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Open Access Highly Accessed Research article

Serum levels of selenium and smoking habits at age 50 influence long term prostate cancer risk; a 34 year ULSAM follow-up

Birgitta Grundmark145*, Björn Zethelius24, Hans Garmo135 and Lars Holmberg135

Author Affiliations

1 Department of Surgical Sciences, Uppsala University, Uppsala, Sweden

2 Department of Public Health and Caring Sciences/Geriatrics, Uppsala University, Sweden

3 King's College London, Medical School, Division of Cancer Studies, London, UK

4 Medical Products Agency, Uppsala, Sweden

5 Regional Oncologic Centre of the Uppsala-Orebro region, Uppsala University Hospital, Uppsala, Sweden

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BMC Cancer 2011, 11:431  doi:10.1186/1471-2407-11-431

Published: 7 October 2011

Abstract

Background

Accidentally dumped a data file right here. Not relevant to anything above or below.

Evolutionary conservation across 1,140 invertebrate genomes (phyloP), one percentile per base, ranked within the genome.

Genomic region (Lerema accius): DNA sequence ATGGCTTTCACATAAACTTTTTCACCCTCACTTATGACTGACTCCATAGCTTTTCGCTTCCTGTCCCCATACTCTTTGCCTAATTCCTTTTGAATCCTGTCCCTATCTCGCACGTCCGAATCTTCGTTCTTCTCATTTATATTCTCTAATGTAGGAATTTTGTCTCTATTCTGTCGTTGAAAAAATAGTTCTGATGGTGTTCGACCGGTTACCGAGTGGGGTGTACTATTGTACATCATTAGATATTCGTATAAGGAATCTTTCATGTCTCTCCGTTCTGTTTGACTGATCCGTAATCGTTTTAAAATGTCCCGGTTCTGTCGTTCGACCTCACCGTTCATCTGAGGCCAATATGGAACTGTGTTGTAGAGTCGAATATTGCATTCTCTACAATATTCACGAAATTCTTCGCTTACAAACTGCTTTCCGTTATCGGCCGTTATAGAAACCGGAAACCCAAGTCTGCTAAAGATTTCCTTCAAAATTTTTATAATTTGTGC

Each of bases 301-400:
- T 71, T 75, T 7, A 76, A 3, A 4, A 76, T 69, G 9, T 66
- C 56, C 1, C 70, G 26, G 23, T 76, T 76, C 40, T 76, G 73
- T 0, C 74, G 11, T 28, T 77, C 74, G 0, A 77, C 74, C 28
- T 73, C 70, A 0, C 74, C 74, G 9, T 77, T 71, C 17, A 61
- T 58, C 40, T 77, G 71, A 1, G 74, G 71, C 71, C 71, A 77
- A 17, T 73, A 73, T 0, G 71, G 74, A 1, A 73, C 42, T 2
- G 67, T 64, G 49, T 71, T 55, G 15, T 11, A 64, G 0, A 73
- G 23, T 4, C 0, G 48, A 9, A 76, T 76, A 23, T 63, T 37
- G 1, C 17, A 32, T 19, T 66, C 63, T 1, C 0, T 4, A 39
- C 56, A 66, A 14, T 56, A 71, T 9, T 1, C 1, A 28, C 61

Serum selenium level (s-Se) has been associated with prostate cancer (PrCa) risk. We investigated the relation between s-Se, smoking and non-screening detected PrCa and explored if polymorphisms in two DNA repair genes: OGG1 and MnSOD, influenced any effect of s-Se.

Methods

ULSAM, a population based Swedish male cohort (n = 2322) investigated at age 50 for s-Se and s-Se influencing factors: serum cholesterol, erythrocyte sedimentation rate and smoking habits. At age 71 a subcohort, (n = 1005) was genotyped for OGG1 and MnSOD polymorphisms.

Results

In a 34-year-follow-up, national registries identified 208 PrCa cases further confirmed in medical records. Participants with s-Se in the upper tertile had a non-significantly lower risk of PrCa. Smokers with s-Se in the two lower tertiles (≤80 μg/L) experienced a higher cumulative incidence of PrCa than smokers in the high selenium tertile (Hazard Ratio 2.39; 95% CI: 1.09-5.25). A high tertile selenium level in combination with non-wt rs125701 of the OGG1 gene in combination with smoking status or rs4880 related variation of MnSOD gene appeared to protect from PrCa.

Conclusions

S-Se levels and smoking habits influence long-term risk of PrCa. Smoking as a risk factor for PrCa in men with low s-Se is relevant to explore further. Exploratory analyses of variations in OGG1 and MnSOD genes indicate that hypotheses about patterns of exposure to selenium and smoking combined with data on genetic variation in genes involved in DNA repair can be valuable to pursue.